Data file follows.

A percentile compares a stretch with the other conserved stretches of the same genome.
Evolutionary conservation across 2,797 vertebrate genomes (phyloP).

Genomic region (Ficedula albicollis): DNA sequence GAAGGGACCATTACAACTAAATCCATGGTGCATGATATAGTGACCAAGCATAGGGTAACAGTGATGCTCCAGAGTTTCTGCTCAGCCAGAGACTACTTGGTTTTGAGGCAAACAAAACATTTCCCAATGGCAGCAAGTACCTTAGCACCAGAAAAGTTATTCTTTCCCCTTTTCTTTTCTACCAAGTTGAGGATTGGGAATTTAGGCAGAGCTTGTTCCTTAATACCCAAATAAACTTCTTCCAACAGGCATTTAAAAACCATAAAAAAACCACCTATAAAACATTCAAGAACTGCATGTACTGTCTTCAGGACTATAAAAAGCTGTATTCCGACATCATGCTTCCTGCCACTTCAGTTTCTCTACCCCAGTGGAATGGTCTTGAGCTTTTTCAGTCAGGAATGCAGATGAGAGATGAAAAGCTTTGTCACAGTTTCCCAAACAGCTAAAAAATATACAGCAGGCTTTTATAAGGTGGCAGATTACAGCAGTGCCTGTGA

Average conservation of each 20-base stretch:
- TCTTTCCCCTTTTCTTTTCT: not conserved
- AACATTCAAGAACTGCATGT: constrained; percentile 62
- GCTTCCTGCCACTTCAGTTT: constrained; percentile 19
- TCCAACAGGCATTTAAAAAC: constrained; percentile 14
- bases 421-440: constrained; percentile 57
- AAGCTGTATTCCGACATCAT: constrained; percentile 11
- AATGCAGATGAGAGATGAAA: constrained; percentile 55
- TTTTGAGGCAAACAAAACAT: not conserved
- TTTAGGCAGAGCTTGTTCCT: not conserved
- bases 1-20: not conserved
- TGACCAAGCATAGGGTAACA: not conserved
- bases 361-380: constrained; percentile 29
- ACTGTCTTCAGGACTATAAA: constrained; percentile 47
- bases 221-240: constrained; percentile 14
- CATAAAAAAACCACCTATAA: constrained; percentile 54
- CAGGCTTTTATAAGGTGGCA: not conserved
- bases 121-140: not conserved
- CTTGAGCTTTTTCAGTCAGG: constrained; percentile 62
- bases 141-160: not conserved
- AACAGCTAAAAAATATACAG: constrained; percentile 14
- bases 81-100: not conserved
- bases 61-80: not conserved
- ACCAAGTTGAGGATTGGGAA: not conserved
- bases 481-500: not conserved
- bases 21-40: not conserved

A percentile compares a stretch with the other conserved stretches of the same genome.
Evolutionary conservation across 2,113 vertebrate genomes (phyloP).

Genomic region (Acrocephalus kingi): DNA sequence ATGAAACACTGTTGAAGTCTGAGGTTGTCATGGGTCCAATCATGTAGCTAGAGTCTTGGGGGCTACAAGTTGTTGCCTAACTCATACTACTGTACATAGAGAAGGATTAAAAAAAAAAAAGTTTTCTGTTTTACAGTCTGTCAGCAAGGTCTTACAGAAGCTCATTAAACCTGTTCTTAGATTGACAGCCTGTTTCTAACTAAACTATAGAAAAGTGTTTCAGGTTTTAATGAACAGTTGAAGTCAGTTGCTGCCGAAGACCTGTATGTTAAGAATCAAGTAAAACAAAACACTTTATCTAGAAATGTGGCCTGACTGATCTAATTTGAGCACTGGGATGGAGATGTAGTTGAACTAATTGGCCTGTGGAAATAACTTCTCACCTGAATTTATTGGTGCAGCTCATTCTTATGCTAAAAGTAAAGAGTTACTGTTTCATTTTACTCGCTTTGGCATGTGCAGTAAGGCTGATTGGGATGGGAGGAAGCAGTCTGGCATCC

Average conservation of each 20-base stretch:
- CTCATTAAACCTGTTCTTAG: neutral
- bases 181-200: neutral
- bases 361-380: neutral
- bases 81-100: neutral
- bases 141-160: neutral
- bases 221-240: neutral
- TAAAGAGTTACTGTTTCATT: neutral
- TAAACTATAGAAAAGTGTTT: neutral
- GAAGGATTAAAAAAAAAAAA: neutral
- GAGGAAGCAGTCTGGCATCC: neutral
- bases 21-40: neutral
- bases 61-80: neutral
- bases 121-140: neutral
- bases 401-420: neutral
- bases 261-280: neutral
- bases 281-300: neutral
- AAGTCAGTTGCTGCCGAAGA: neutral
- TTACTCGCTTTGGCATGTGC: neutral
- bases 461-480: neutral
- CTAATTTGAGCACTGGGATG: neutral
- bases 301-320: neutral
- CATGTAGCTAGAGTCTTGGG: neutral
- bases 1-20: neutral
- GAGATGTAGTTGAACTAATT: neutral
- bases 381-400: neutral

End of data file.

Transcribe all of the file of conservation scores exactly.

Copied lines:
A percentile compares a stretch with the other conserved stretches of the same genome.
Evolutionary conservation across 2,797 vertebrate genomes (phyloP).

Genomic region (Ficedula albicollis): DNA sequence GAAGGGACCATTACAACTAAATCCATGGTGCATGATATAGTGACCAAGCATAGGGTAACAGTGATGCTCCAGAGTTTCTGCTCAGCCAGAGACTACTTGGTTTTGAGGCAAACAAAACATTTCCCAATGGCAGCAAGTACCTTAGCACCAGAAAAGTTATTCTTTCCCCTTTTCTTTTCTACCAAGTTGAGGATTGGGAATTTAGGCAGAGCTTGTTCCTTAATACCCAAATAAACTTCTTCCAACAGGCATTTAAAAACCATAAAAAAACCACCTATAAAACATTCAAGAACTGCATGTACTGTCTTCAGGACTATAAAAAGCTGTATTCCGACATCATGCTTCCTGCCACTTCAGTTTCTCTACCCCAGTGGAATGGTCTTGAGCTTTTTCAGTCAGGAATGCAGATGAGAGATGAAAAGCTTTGTCACAGTTTCCCAAACAGCTAAAAAATATACAGCAGGCTTTTATAAGGTGGCAGATTACAGCAGTGCCTGTGA

Average conservation of each 20-base stretch:
- TCTTTCCCCTTTTCTTTTCT: not conserved
- AACATTCAAGAACTGCATGT: constrained; percentile 62
- GCTTCCTGCCACTTCAGTTT: constrained; percentile 19
- TCCAACAGGCATTTAAAAAC: constrained; percentile 14
- bases 421-440: constrained; percentile 57
- AAGCTGTATTCCGACATCAT: constrained; percentile 11
- AATGCAGATGAGAGATGAAA: constrained; percentile 55
- TTTTGAGGCAAACAAAACAT: not conserved
- TTTAGGCAGAGCTTGTTCCT: not conserved
- bases 1-20: not conserved
- TGACCAAGCATAGGGTAACA: not conserved
- bases 361-380: constrained; percentile 29
- ACTGTCTTCAGGACTATAAA: constrained; percentile 47
- bases 221-240: constrained; percentile 14
- CATAAAAAAACCACCTATAA: constrained; percentile 54
- CAGGCTTTTATAAGGTGGCA: not conserved
- bases 121-140: not conserved
- CTTGAGCTTTTTCAGTCAGG: constrained; percentile 62
- bases 141-160: not conserved
- AACAGCTAAAAAATATACAG: constrained; percentile 14
- bases 81-100: not conserved
- bases 61-80: not conserved
- ACCAAGTTGAGGATTGGGAA: not conserved
- bases 481-500: not conserved
- bases 21-40: not conserved

A percentile compares a stretch with the other conserved stretches of the same genome.
Evolutionary conservation across 2,113 vertebrate genomes (phyloP).

Genomic region (Acrocephalus kingi): DNA sequence ATGAAACACTGTTGAAGTCTGAGGTTGTCATGGGTCCAATCATGTAGCTAGAGTCTTGGGGGCTACAAGTTGTTGCCTAACTCATACTACTGTACATAGAGAAGGATTAAAAAAAAAAAAGTTTTCTGTTTTACAGTCTGTCAGCAAGGTCTTACAGAAGCTCATTAAACCTGTTCTTAGATTGACAGCCTGTTTCTAACTAAACTATAGAAAAGTGTTTCAGGTTTTAATGAACAGTTGAAGTCAGTTGCTGCCGAAGACCTGTATGTTAAGAATCAAGTAAAACAAAACACTTTATCTAGAAATGTGGCCTGACTGATCTAATTTGAGCACTGGGATGGAGATGTAGTTGAACTAATTGGCCTGTGGAAATAACTTCTCACCTGAATTTATTGGTGCAGCTCATTCTTATGCTAAAAGTAAAGAGTTACTGTTTCATTTTACTCGCTTTGGCATGTGCAGTAAGGCTGATTGGGATGGGAGGAAGCAGTCTGGCATCC

Average conservation of each 20-base stretch:
- CTCATTAAACCTGTTCTTAG: neutral
- bases 181-200: neutral
- bases 361-380: neutral
- bases 81-100: neutral
- bases 141-160: neutral
- bases 221-240: neutral
- TAAAGAGTTACTGTTTCATT: neutral
- TAAACTATAGAAAAGTGTTT: neutral
- GAAGGATTAAAAAAAAAAAA: neutral
- GAGGAAGCAGTCTGGCATCC: neutral
- bases 21-40: neutral
- bases 61-80: neutral
- bases 121-140: neutral
- bases 401-420: neutral
- bases 261-280: neutral
- bases 281-300: neutral
- AAGTCAGTTGCTGCCGAAGA: neutral
- TTACTCGCTTTGGCATGTGC: neutral
- bases 461-480: neutral
- CTAATTTGAGCACTGGGATG: neutral
- bases 301-320: neutral
- CATGTAGCTAGAGTCTTGGG: neutral
- bases 1-20: neutral
- GAGATGTAGTTGAACTAATT: neutral
- bases 381-400: neutral